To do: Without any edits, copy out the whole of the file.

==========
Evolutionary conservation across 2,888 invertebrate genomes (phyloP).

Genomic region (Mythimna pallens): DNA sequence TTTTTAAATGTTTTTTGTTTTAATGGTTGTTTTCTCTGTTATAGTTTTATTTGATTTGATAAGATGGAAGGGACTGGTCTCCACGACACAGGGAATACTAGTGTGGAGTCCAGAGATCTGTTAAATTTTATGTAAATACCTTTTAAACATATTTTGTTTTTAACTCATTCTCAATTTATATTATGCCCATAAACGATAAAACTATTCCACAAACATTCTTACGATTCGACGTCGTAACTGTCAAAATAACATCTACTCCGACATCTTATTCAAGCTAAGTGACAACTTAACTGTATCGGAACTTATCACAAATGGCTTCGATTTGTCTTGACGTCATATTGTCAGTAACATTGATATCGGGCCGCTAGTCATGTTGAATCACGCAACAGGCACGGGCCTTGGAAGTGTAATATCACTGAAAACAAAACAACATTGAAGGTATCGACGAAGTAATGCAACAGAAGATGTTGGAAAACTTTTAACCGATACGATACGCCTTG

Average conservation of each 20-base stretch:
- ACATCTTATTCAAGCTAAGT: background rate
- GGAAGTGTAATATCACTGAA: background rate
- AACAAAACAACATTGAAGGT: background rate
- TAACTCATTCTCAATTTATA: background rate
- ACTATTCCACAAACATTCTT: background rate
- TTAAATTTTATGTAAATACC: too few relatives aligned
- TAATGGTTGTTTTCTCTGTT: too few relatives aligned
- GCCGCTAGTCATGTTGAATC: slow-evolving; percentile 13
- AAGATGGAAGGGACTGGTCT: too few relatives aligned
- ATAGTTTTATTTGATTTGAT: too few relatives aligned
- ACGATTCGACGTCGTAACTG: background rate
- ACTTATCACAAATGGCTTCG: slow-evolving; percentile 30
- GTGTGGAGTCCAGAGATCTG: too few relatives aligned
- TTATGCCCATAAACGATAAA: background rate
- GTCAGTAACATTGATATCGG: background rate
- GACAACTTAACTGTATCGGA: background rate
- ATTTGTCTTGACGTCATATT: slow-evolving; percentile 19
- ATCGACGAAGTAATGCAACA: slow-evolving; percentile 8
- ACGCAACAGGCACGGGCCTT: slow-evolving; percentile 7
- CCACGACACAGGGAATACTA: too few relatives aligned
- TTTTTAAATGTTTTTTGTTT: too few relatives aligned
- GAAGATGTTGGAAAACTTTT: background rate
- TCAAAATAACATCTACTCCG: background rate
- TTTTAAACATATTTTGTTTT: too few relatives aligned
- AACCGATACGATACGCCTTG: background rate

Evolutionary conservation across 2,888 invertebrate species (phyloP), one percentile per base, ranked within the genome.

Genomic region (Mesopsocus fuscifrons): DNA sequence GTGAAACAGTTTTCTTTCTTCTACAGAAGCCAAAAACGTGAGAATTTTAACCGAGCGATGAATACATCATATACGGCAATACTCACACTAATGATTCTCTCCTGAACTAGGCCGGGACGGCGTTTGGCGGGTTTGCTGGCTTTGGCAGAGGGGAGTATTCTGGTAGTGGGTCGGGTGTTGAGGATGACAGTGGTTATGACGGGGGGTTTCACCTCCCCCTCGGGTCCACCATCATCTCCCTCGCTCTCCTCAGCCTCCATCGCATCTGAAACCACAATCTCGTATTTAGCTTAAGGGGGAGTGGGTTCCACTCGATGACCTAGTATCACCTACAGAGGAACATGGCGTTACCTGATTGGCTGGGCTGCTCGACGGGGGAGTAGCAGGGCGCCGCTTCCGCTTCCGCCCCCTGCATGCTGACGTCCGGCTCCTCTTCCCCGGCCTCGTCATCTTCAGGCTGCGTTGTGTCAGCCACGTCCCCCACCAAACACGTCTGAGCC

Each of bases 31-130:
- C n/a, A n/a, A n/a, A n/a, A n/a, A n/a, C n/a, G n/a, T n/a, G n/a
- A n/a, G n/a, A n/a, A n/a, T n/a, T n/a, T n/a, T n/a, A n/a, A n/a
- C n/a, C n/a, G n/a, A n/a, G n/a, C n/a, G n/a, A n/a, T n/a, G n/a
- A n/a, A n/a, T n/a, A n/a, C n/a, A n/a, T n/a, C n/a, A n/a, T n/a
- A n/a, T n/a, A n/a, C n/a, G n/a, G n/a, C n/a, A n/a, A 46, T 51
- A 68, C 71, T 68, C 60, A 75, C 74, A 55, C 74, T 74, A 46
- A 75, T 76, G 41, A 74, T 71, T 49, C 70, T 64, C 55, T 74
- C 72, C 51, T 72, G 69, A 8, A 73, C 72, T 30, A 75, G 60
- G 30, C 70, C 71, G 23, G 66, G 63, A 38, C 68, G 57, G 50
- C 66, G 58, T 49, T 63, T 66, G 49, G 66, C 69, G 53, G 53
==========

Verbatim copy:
Evolutionary conservation across 2,888 invertebrate genomes (phyloP).

Genomic region (Mythimna pallens): DNA sequence TTTTTAAATGTTTTTTGTTTTAATGGTTGTTTTCTCTGTTATAGTTTTATTTGATTTGATAAGATGGAAGGGACTGGTCTCCACGACACAGGGAATACTAGTGTGGAGTCCAGAGATCTGTTAAATTTTATGTAAATACCTTTTAAACATATTTTGTTTTTAACTCATTCTCAATTTATATTATGCCCATAAACGATAAAACTATTCCACAAACATTCTTACGATTCGACGTCGTAACTGTCAAAATAACATCTACTCCGACATCTTATTCAAGCTAAGTGACAACTTAACTGTATCGGAACTTATCACAAATGGCTTCGATTTGTCTTGACGTCATATTGTCAGTAACATTGATATCGGGCCGCTAGTCATGTTGAATCACGCAACAGGCACGGGCCTTGGAAGTGTAATATCACTGAAAACAAAACAACATTGAAGGTATCGACGAAGTAATGCAACAGAAGATGTTGGAAAACTTTTAACCGATACGATACGCCTTG

Average conservation of each 20-base stretch:
- ACATCTTATTCAAGCTAAGT: background rate
- GGAAGTGTAATATCACTGAA: background rate
- AACAAAACAACATTGAAGGT: background rate
- TAACTCATTCTCAATTTATA: background rate
- ACTATTCCACAAACATTCTT: background rate
- TTAAATTTTATGTAAATACC: too few relatives aligned
- TAATGGTTGTTTTCTCTGTT: too few relatives aligned
- GCCGCTAGTCATGTTGAATC: slow-evolving; percentile 13
- AAGATGGAAGGGACTGGTCT: too few relatives aligned
- ATAGTTTTATTTGATTTGAT: too few relatives aligned
- ACGATTCGACGTCGTAACTG: background rate
- ACTTATCACAAATGGCTTCG: slow-evolving; percentile 30
- GTGTGGAGTCCAGAGATCTG: too few relatives aligned
- TTATGCCCATAAACGATAAA: background rate
- GTCAGTAACATTGATATCGG: background rate
- GACAACTTAACTGTATCGGA: background rate
- ATTTGTCTTGACGTCATATT: slow-evolving; percentile 19
- ATCGACGAAGTAATGCAACA: slow-evolving; percentile 8
- ACGCAACAGGCACGGGCCTT: slow-evolving; percentile 7
- CCACGACACAGGGAATACTA: too few relatives aligned
- TTTTTAAATGTTTTTTGTTT: too few relatives aligned
- GAAGATGTTGGAAAACTTTT: background rate
- TCAAAATAACATCTACTCCG: background rate
- TTTTAAACATATTTTGTTTT: too few relatives aligned
- AACCGATACGATACGCCTTG: background rate

Evolutionary conservation across 2,888 invertebrate species (phyloP), one percentile per base, ranked within the genome.

Genomic region (Mesopsocus fuscifrons): DNA sequence GTGAAACAGTTTTCTTTCTTCTACAGAAGCCAAAAACGTGAGAATTTTAACCGAGCGATGAATACATCATATACGGCAATACTCACACTAATGATTCTCTCCTGAACTAGGCCGGGACGGCGTTTGGCGGGTTTGCTGGCTTTGGCAGAGGGGAGTATTCTGGTAGTGGGTCGGGTGTTGAGGATGACAGTGGTTATGACGGGGGGTTTCACCTCCCCCTCGGGTCCACCATCATCTCCCTCGCTCTCCTCAGCCTCCATCGCATCTGAAACCACAATCTCGTATTTAGCTTAAGGGGGAGTGGGTTCCACTCGATGACCTAGTATCACCTACAGAGGAACATGGCGTTACCTGATTGGCTGGGCTGCTCGACGGGGGAGTAGCAGGGCGCCGCTTCCGCTTCCGCCCCCTGCATGCTGACGTCCGGCTCCTCTTCCCCGGCCTCGTCATCTTCAGGCTGCGTTGTGTCAGCCACGTCCCCCACCAAACACGTCTGAGCC

Each of bases 31-130:
- C n/a, A n/a, A n/a, A n/a, A n/a, A n/a, C n/a, G n/a, T n/a, G n/a
- A n/a, G n/a, A n/a, A n/a, T n/a, T n/a, T n/a, T n/a, A n/a, A n/a
- C n/a, C n/a, G n/a, A n/a, G n/a, C n/a, G n/a, A n/a, T n/a, G n/a
- A n/a, A n/a, T n/a, A n/a, C n/a, A n/a, T n/a, C n/a, A n/a, T n/a
- A n/a, T n/a, A n/a, C n/a, G n/a, G n/a, C n/a, A n/a, A 46, T 51
- A 68, C 71, T 68, C 60, A 75, C 74, A 55, C 74, T 74, A 46
- A 75, T 76, G 41, A 74, T 71, T 49, C 70, T 64, C 55, T 74
- C 72, C 51, T 72, G 69, A 8, A 73, C 72, T 30, A 75, G 60
- G 30, C 70, C 71, G 23, G 66, G 63, A 38, C 68, G 57, G 50
- C 66, G 58, T 49, T 63, T 66, G 49, G 66, C 69, G 53, G 53